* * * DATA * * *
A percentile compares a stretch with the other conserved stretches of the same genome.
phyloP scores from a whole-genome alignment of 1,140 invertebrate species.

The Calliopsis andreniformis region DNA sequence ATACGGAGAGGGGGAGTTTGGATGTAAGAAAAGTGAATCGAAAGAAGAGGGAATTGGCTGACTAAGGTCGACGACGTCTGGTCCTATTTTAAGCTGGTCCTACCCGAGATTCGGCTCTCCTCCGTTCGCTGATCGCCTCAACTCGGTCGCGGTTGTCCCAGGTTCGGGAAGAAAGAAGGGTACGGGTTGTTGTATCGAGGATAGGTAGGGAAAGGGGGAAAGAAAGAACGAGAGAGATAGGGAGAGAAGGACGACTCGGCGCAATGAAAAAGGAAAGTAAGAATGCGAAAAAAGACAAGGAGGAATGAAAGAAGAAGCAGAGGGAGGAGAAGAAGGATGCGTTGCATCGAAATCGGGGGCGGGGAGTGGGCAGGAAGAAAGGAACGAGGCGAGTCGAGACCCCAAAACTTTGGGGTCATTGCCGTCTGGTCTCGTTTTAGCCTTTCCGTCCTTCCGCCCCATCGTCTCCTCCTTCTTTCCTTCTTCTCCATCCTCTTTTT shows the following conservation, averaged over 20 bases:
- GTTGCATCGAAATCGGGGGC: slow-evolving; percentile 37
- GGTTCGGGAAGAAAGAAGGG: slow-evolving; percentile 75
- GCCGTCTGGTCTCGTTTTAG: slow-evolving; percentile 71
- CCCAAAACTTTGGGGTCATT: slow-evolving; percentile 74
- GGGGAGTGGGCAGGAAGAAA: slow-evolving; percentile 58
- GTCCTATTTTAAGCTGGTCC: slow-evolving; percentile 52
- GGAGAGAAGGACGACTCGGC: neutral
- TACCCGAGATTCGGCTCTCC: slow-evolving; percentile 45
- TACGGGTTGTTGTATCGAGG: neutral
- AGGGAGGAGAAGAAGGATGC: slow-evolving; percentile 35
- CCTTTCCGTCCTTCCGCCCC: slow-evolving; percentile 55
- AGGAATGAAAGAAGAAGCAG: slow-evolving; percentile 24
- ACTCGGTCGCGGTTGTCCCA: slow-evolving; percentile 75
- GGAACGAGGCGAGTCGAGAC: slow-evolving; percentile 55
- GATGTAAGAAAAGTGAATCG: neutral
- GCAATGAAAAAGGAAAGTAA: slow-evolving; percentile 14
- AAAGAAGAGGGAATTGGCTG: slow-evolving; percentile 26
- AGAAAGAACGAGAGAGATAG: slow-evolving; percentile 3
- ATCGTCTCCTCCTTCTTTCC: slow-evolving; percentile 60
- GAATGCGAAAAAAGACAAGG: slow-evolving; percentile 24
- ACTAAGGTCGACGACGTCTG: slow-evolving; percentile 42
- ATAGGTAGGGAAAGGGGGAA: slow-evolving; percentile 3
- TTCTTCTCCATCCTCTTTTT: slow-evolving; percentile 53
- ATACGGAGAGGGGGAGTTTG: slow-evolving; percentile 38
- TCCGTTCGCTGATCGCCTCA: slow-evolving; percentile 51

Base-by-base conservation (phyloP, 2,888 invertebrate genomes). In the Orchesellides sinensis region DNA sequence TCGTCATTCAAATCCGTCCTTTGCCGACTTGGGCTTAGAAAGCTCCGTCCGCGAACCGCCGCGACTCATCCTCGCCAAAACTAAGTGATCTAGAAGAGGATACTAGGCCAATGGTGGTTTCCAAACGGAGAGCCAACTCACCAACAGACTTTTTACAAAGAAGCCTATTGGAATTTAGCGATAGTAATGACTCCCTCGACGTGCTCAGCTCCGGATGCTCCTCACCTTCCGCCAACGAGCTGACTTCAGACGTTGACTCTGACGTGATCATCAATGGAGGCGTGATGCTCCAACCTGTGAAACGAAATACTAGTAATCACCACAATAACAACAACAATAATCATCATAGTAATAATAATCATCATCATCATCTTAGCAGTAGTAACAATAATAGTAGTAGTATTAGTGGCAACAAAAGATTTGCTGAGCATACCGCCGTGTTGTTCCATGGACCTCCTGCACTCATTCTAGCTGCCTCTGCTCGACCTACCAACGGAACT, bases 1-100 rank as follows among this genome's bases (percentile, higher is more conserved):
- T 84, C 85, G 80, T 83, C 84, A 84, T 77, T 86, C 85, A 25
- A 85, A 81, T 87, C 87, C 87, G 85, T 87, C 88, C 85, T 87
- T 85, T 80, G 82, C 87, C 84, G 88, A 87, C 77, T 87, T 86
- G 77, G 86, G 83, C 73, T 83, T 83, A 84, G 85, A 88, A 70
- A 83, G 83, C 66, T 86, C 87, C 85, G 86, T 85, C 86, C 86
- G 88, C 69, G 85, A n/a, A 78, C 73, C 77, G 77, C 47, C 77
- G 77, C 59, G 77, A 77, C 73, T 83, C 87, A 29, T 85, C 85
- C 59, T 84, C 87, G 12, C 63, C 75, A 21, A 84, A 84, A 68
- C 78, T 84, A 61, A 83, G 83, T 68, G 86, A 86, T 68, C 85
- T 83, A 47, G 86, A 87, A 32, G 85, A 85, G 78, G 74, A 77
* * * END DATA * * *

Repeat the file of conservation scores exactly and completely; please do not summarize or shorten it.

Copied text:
A percentile compares a stretch with the other conserved stretches of the same genome.
phyloP scores from a whole-genome alignment of 1,140 invertebrate species.

The Calliopsis andreniformis region DNA sequence ATACGGAGAGGGGGAGTTTGGATGTAAGAAAAGTGAATCGAAAGAAGAGGGAATTGGCTGACTAAGGTCGACGACGTCTGGTCCTATTTTAAGCTGGTCCTACCCGAGATTCGGCTCTCCTCCGTTCGCTGATCGCCTCAACTCGGTCGCGGTTGTCCCAGGTTCGGGAAGAAAGAAGGGTACGGGTTGTTGTATCGAGGATAGGTAGGGAAAGGGGGAAAGAAAGAACGAGAGAGATAGGGAGAGAAGGACGACTCGGCGCAATGAAAAAGGAAAGTAAGAATGCGAAAAAAGACAAGGAGGAATGAAAGAAGAAGCAGAGGGAGGAGAAGAAGGATGCGTTGCATCGAAATCGGGGGCGGGGAGTGGGCAGGAAGAAAGGAACGAGGCGAGTCGAGACCCCAAAACTTTGGGGTCATTGCCGTCTGGTCTCGTTTTAGCCTTTCCGTCCTTCCGCCCCATCGTCTCCTCCTTCTTTCCTTCTTCTCCATCCTCTTTTT shows the following conservation, averaged over 20 bases:
- GTTGCATCGAAATCGGGGGC: slow-evolving; percentile 37
- GGTTCGGGAAGAAAGAAGGG: slow-evolving; percentile 75
- GCCGTCTGGTCTCGTTTTAG: slow-evolving; percentile 71
- CCCAAAACTTTGGGGTCATT: slow-evolving; percentile 74
- GGGGAGTGGGCAGGAAGAAA: slow-evolving; percentile 58
- GTCCTATTTTAAGCTGGTCC: slow-evolving; percentile 52
- GGAGAGAAGGACGACTCGGC: neutral
- TACCCGAGATTCGGCTCTCC: slow-evolving; percentile 45
- TACGGGTTGTTGTATCGAGG: neutral
- AGGGAGGAGAAGAAGGATGC: slow-evolving; percentile 35
- CCTTTCCGTCCTTCCGCCCC: slow-evolving; percentile 55
- AGGAATGAAAGAAGAAGCAG: slow-evolving; percentile 24
- ACTCGGTCGCGGTTGTCCCA: slow-evolving; percentile 75
- GGAACGAGGCGAGTCGAGAC: slow-evolving; percentile 55
- GATGTAAGAAAAGTGAATCG: neutral
- GCAATGAAAAAGGAAAGTAA: slow-evolving; percentile 14
- AAAGAAGAGGGAATTGGCTG: slow-evolving; percentile 26
- AGAAAGAACGAGAGAGATAG: slow-evolving; percentile 3
- ATCGTCTCCTCCTTCTTTCC: slow-evolving; percentile 60
- GAATGCGAAAAAAGACAAGG: slow-evolving; percentile 24
- ACTAAGGTCGACGACGTCTG: slow-evolving; percentile 42
- ATAGGTAGGGAAAGGGGGAA: slow-evolving; percentile 3
- TTCTTCTCCATCCTCTTTTT: slow-evolving; percentile 53
- ATACGGAGAGGGGGAGTTTG: slow-evolving; percentile 38
- TCCGTTCGCTGATCGCCTCA: slow-evolving; percentile 51

Base-by-base conservation (phyloP, 2,888 invertebrate genomes). In the Orchesellides sinensis region DNA sequence TCGTCATTCAAATCCGTCCTTTGCCGACTTGGGCTTAGAAAGCTCCGTCCGCGAACCGCCGCGACTCATCCTCGCCAAAACTAAGTGATCTAGAAGAGGATACTAGGCCAATGGTGGTTTCCAAACGGAGAGCCAACTCACCAACAGACTTTTTACAAAGAAGCCTATTGGAATTTAGCGATAGTAATGACTCCCTCGACGTGCTCAGCTCCGGATGCTCCTCACCTTCCGCCAACGAGCTGACTTCAGACGTTGACTCTGACGTGATCATCAATGGAGGCGTGATGCTCCAACCTGTGAAACGAAATACTAGTAATCACCACAATAACAACAACAATAATCATCATAGTAATAATAATCATCATCATCATCTTAGCAGTAGTAACAATAATAGTAGTAGTATTAGTGGCAACAAAAGATTTGCTGAGCATACCGCCGTGTTGTTCCATGGACCTCCTGCACTCATTCTAGCTGCCTCTGCTCGACCTACCAACGGAACT, bases 1-100 rank as follows among this genome's bases (percentile, higher is more conserved):
- T 84, C 85, G 80, T 83, C 84, A 84, T 77, T 86, C 85, A 25
- A 85, A 81, T 87, C 87, C 87, G 85, T 87, C 88, C 85, T 87
- T 85, T 80, G 82, C 87, C 84, G 88, A 87, C 77, T 87, T 86
- G 77, G 86, G 83, C 73, T 83, T 83, A 84, G 85, A 88, A 70
- A 83, G 83, C 66, T 86, C 87, C 85, G 86, T 85, C 86, C 86
- G 88, C 69, G 85, A n/a, A 78, C 73, C 77, G 77, C 47, C 77
- G 77, C 59, G 77, A 77, C 73, T 83, C 87, A 29, T 85, C 85
- C 59, T 84, C 87, G 12, C 63, C 75, A 21, A 84, A 84, A 68
- C 78, T 84, A 61, A 83, G 83, T 68, G 86, A 86, T 68, C 85
- T 83, A 47, G 86, A 87, A 32, G 85, A 85, G 78, G 74, A 77